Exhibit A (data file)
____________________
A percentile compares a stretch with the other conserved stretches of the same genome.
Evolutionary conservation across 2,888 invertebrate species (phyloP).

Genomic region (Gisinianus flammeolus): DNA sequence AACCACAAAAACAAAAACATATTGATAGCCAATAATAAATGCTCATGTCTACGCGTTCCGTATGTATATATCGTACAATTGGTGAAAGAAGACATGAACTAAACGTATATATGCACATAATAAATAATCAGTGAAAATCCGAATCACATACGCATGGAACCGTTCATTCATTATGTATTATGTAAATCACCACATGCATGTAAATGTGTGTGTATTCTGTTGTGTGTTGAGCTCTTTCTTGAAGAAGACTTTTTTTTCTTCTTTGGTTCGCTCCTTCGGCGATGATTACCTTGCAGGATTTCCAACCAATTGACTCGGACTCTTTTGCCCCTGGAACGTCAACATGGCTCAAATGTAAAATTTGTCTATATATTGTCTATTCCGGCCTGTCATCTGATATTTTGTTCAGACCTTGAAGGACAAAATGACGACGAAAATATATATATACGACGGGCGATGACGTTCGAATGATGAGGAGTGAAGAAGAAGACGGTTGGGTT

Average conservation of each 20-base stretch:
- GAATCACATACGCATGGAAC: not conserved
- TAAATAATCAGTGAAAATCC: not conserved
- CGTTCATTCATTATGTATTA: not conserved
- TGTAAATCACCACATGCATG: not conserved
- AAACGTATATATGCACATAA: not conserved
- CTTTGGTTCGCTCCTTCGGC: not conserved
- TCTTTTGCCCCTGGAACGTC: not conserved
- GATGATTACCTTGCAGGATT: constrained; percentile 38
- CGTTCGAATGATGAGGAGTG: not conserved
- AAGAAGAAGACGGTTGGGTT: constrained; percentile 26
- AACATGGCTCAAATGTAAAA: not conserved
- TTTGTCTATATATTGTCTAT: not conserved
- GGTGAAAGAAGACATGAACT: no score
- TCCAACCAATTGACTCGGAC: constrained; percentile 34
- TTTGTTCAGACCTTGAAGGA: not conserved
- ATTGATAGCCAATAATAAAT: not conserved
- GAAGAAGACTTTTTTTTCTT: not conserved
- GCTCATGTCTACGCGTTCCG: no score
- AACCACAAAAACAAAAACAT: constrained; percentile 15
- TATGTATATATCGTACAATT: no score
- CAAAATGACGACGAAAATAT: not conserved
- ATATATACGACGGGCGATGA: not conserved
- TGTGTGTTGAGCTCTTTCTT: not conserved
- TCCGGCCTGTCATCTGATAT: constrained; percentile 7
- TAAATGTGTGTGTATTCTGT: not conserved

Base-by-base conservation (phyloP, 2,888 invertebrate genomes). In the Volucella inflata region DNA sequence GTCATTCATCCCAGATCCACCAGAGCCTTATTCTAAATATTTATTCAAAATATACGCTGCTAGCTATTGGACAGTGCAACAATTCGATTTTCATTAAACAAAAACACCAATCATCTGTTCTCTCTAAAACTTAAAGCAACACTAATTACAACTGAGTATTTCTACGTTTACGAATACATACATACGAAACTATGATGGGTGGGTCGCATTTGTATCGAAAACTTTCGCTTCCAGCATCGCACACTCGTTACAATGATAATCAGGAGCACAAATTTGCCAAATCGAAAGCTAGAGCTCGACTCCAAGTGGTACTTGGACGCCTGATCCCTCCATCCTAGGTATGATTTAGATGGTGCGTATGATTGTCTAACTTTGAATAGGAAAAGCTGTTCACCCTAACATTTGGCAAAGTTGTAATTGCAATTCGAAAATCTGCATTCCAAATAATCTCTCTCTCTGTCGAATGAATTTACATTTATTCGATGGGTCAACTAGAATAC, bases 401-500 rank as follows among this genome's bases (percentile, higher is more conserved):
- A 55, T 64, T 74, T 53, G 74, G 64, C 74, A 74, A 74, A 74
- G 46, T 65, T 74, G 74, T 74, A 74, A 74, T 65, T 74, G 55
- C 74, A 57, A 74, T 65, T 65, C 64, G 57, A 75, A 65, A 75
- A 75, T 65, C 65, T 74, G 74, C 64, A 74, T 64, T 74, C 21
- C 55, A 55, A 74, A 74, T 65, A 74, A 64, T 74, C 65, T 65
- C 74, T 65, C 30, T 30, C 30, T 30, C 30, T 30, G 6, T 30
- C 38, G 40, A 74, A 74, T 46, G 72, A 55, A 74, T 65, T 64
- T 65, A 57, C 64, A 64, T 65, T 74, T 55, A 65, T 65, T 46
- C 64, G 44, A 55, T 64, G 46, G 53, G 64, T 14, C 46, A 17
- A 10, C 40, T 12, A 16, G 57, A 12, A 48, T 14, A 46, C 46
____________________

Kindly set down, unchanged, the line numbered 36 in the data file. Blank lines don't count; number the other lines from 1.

- C 74, T 65, C 30, T 30, C 30, T 30, C 30, T 30, G 6, T 30